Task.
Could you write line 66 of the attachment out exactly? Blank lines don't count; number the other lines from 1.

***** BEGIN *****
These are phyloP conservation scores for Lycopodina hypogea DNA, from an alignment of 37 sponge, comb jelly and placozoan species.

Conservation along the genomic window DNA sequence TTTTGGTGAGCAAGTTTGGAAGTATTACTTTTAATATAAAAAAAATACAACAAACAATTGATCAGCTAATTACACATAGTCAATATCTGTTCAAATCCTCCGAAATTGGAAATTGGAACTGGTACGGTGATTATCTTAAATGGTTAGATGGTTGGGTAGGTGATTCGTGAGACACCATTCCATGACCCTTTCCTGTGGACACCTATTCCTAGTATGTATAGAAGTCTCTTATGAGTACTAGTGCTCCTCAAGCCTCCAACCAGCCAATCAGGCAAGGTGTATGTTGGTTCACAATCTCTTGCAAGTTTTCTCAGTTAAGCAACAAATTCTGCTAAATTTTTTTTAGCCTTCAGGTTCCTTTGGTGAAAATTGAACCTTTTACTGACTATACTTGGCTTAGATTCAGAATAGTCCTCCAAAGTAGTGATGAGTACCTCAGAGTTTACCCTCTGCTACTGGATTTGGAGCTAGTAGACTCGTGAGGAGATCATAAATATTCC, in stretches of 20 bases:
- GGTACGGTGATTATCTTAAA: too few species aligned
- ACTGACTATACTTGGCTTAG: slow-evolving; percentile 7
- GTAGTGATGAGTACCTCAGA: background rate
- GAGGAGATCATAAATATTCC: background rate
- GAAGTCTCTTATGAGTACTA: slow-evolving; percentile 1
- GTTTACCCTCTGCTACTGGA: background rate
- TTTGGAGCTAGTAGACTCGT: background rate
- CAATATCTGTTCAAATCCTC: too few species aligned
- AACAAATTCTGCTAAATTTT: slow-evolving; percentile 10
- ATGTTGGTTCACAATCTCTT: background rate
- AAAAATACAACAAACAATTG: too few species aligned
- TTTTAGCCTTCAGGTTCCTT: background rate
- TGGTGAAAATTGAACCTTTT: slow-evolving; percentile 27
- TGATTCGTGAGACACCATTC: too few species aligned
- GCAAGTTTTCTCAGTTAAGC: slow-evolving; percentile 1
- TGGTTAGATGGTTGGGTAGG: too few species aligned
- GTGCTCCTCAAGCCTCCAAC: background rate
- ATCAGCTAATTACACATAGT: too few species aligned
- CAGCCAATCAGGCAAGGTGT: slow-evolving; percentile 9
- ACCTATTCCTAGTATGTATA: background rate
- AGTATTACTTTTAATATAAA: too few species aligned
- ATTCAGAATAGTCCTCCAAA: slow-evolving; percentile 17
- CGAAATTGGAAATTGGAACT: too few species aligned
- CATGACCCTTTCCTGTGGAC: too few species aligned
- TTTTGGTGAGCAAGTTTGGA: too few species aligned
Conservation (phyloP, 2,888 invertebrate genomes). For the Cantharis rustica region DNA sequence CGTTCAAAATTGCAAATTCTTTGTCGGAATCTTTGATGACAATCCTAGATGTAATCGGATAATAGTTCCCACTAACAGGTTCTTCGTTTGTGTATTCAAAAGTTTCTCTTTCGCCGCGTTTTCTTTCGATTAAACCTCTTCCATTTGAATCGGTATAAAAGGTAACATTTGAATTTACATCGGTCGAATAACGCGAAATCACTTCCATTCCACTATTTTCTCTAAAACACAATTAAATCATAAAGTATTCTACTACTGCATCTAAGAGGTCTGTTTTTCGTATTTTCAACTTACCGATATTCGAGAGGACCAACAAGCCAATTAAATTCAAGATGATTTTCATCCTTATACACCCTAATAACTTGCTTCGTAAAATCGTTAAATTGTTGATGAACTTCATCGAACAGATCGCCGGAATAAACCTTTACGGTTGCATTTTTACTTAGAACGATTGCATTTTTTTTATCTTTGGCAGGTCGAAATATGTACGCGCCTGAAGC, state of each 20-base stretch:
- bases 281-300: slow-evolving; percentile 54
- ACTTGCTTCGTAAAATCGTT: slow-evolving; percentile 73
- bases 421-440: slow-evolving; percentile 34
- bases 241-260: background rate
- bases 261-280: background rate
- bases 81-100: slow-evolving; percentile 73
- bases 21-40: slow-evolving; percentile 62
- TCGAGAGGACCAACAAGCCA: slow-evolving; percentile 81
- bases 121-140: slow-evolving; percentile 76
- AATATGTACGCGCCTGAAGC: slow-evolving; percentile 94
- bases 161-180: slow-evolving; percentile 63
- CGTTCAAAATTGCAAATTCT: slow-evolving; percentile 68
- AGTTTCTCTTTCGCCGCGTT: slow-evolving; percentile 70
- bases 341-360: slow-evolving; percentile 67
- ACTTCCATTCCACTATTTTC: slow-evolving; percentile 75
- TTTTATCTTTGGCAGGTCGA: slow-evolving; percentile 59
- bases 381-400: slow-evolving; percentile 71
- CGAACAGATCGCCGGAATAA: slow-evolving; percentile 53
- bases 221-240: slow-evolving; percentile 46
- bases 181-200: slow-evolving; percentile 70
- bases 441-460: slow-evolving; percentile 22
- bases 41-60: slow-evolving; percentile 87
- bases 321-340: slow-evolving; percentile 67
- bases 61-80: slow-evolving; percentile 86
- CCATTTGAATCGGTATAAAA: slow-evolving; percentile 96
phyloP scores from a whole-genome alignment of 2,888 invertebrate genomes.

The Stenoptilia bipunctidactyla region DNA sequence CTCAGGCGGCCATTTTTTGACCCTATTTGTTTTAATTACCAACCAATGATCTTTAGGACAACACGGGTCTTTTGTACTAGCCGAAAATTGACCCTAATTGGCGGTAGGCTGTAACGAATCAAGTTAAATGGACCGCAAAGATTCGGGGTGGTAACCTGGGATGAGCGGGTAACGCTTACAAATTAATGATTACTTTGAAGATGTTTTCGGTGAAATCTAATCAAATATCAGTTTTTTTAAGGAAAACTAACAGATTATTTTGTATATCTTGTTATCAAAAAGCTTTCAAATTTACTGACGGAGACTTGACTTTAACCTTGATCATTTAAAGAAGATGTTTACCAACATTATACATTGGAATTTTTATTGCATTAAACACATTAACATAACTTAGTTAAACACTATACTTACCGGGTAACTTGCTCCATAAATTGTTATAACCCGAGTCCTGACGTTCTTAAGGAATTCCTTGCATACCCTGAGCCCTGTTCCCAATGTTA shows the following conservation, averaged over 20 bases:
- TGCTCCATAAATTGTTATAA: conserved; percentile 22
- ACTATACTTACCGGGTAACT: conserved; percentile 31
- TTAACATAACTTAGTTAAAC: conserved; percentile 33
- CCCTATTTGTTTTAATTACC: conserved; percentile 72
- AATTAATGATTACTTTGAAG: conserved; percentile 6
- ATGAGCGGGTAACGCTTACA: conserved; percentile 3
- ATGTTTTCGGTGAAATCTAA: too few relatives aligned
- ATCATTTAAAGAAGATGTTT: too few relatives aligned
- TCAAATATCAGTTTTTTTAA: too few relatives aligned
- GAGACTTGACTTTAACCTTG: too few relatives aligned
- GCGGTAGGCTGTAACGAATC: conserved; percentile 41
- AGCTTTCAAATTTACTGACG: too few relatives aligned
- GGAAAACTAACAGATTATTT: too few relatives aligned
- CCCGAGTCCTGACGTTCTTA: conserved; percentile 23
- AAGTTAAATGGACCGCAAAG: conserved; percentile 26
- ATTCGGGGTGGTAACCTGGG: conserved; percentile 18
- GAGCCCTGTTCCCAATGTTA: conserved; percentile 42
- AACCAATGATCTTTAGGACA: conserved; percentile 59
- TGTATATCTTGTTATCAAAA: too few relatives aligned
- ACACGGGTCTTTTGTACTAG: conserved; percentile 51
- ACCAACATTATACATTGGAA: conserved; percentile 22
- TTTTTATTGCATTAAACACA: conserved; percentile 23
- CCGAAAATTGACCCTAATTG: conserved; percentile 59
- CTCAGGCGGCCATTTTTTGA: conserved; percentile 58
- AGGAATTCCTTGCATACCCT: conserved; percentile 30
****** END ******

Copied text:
- GCGGTAGGCTGTAACGAATC: conserved; percentile 41